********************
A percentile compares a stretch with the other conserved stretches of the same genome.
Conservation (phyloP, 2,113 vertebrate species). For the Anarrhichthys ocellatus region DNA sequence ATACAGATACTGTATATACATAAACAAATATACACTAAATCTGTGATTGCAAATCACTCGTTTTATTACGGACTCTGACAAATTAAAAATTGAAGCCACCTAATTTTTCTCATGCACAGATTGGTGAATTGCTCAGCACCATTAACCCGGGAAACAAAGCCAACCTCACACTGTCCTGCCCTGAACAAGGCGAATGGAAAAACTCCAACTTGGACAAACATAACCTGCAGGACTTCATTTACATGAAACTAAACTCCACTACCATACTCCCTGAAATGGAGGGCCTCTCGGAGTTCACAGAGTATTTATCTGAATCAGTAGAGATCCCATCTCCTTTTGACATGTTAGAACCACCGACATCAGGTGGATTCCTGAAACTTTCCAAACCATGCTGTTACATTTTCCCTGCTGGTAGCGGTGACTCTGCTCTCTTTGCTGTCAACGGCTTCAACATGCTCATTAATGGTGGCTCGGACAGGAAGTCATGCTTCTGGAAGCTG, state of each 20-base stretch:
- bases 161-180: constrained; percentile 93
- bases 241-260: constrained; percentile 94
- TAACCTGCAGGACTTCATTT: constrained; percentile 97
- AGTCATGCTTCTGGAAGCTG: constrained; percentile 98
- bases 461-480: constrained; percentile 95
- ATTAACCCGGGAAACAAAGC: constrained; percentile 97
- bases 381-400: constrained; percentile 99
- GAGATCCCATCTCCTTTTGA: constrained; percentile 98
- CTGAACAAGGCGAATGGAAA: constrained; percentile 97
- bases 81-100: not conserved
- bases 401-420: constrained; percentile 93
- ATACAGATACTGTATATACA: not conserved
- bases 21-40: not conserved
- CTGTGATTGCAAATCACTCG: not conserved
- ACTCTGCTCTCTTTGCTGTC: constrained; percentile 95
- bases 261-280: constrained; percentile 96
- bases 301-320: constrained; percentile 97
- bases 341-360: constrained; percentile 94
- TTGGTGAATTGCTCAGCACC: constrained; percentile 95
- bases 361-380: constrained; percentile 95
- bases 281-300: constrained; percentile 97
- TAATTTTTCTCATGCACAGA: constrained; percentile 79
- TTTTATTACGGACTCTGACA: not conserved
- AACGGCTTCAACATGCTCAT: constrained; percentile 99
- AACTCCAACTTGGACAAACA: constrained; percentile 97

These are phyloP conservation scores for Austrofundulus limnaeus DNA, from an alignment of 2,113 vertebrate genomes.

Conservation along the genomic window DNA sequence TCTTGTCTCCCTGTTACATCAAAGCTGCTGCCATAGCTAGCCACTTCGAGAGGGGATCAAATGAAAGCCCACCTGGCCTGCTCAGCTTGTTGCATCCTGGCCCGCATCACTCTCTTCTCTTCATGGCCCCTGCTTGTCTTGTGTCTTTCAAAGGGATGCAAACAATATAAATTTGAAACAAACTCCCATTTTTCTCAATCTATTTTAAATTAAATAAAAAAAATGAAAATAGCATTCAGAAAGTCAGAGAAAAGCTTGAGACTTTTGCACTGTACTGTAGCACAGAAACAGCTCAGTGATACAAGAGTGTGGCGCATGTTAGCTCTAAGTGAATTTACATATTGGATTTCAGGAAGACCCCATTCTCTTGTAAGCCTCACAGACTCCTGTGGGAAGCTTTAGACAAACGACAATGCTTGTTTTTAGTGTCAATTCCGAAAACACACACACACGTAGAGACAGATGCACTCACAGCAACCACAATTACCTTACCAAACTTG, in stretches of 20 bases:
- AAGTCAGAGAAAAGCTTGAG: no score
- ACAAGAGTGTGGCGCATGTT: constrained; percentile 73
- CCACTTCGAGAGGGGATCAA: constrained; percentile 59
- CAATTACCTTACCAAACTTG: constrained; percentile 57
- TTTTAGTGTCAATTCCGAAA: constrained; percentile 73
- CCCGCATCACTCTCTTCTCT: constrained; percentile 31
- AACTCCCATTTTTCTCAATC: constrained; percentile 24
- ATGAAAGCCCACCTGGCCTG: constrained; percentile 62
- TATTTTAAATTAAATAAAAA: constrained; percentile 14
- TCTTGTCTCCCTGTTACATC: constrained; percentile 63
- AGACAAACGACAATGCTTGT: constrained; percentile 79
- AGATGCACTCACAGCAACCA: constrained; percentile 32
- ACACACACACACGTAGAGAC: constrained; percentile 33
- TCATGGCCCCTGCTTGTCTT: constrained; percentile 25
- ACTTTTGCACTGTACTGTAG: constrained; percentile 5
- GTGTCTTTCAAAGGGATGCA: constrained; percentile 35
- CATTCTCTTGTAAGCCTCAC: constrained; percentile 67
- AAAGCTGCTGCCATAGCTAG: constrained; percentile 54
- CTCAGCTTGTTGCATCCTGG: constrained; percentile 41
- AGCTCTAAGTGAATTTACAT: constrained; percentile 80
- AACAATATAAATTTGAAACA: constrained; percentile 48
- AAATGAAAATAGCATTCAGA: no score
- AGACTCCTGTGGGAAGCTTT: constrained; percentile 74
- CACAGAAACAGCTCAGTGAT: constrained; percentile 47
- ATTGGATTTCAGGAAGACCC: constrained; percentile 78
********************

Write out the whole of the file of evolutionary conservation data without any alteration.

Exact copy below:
A percentile compares a stretch with the other conserved stretches of the same genome.
Conservation (phyloP, 2,113 vertebrate species). For the Anarrhichthys ocellatus region DNA sequence ATACAGATACTGTATATACATAAACAAATATACACTAAATCTGTGATTGCAAATCACTCGTTTTATTACGGACTCTGACAAATTAAAAATTGAAGCCACCTAATTTTTCTCATGCACAGATTGGTGAATTGCTCAGCACCATTAACCCGGGAAACAAAGCCAACCTCACACTGTCCTGCCCTGAACAAGGCGAATGGAAAAACTCCAACTTGGACAAACATAACCTGCAGGACTTCATTTACATGAAACTAAACTCCACTACCATACTCCCTGAAATGGAGGGCCTCTCGGAGTTCACAGAGTATTTATCTGAATCAGTAGAGATCCCATCTCCTTTTGACATGTTAGAACCACCGACATCAGGTGGATTCCTGAAACTTTCCAAACCATGCTGTTACATTTTCCCTGCTGGTAGCGGTGACTCTGCTCTCTTTGCTGTCAACGGCTTCAACATGCTCATTAATGGTGGCTCGGACAGGAAGTCATGCTTCTGGAAGCTG, state of each 20-base stretch:
- bases 161-180: constrained; percentile 93
- bases 241-260: constrained; percentile 94
- TAACCTGCAGGACTTCATTT: constrained; percentile 97
- AGTCATGCTTCTGGAAGCTG: constrained; percentile 98
- bases 461-480: constrained; percentile 95
- ATTAACCCGGGAAACAAAGC: constrained; percentile 97
- bases 381-400: constrained; percentile 99
- GAGATCCCATCTCCTTTTGA: constrained; percentile 98
- CTGAACAAGGCGAATGGAAA: constrained; percentile 97
- bases 81-100: not conserved
- bases 401-420: constrained; percentile 93
- ATACAGATACTGTATATACA: not conserved
- bases 21-40: not conserved
- CTGTGATTGCAAATCACTCG: not conserved
- ACTCTGCTCTCTTTGCTGTC: constrained; percentile 95
- bases 261-280: constrained; percentile 96
- bases 301-320: constrained; percentile 97
- bases 341-360: constrained; percentile 94
- TTGGTGAATTGCTCAGCACC: constrained; percentile 95
- bases 361-380: constrained; percentile 95
- bases 281-300: constrained; percentile 97
- TAATTTTTCTCATGCACAGA: constrained; percentile 79
- TTTTATTACGGACTCTGACA: not conserved
- AACGGCTTCAACATGCTCAT: constrained; percentile 99
- AACTCCAACTTGGACAAACA: constrained; percentile 97

These are phyloP conservation scores for Austrofundulus limnaeus DNA, from an alignment of 2,113 vertebrate genomes.

Conservation along the genomic window DNA sequence TCTTGTCTCCCTGTTACATCAAAGCTGCTGCCATAGCTAGCCACTTCGAGAGGGGATCAAATGAAAGCCCACCTGGCCTGCTCAGCTTGTTGCATCCTGGCCCGCATCACTCTCTTCTCTTCATGGCCCCTGCTTGTCTTGTGTCTTTCAAAGGGATGCAAACAATATAAATTTGAAACAAACTCCCATTTTTCTCAATCTATTTTAAATTAAATAAAAAAAATGAAAATAGCATTCAGAAAGTCAGAGAAAAGCTTGAGACTTTTGCACTGTACTGTAGCACAGAAACAGCTCAGTGATACAAGAGTGTGGCGCATGTTAGCTCTAAGTGAATTTACATATTGGATTTCAGGAAGACCCCATTCTCTTGTAAGCCTCACAGACTCCTGTGGGAAGCTTTAGACAAACGACAATGCTTGTTTTTAGTGTCAATTCCGAAAACACACACACACGTAGAGACAGATGCACTCACAGCAACCACAATTACCTTACCAAACTTG, in stretches of 20 bases:
- AAGTCAGAGAAAAGCTTGAG: no score
- ACAAGAGTGTGGCGCATGTT: constrained; percentile 73
- CCACTTCGAGAGGGGATCAA: constrained; percentile 59
- CAATTACCTTACCAAACTTG: constrained; percentile 57
- TTTTAGTGTCAATTCCGAAA: constrained; percentile 73
- CCCGCATCACTCTCTTCTCT: constrained; percentile 31
- AACTCCCATTTTTCTCAATC: constrained; percentile 24
- ATGAAAGCCCACCTGGCCTG: constrained; percentile 62
- TATTTTAAATTAAATAAAAA: constrained; percentile 14
- TCTTGTCTCCCTGTTACATC: constrained; percentile 63
- AGACAAACGACAATGCTTGT: constrained; percentile 79
- AGATGCACTCACAGCAACCA: constrained; percentile 32
- ACACACACACACGTAGAGAC: constrained; percentile 33
- TCATGGCCCCTGCTTGTCTT: constrained; percentile 25
- ACTTTTGCACTGTACTGTAG: constrained; percentile 5
- GTGTCTTTCAAAGGGATGCA: constrained; percentile 35
- CATTCTCTTGTAAGCCTCAC: constrained; percentile 67
- AAAGCTGCTGCCATAGCTAG: constrained; percentile 54
- CTCAGCTTGTTGCATCCTGG: constrained; percentile 41
- AGCTCTAAGTGAATTTACAT: constrained; percentile 80
- AACAATATAAATTTGAAACA: constrained; percentile 48
- AAATGAAAATAGCATTCAGA: no score
- AGACTCCTGTGGGAAGCTTT: constrained; percentile 74
- CACAGAAACAGCTCAGTGAT: constrained; percentile 47
- ATTGGATTTCAGGAAGACCC: constrained; percentile 78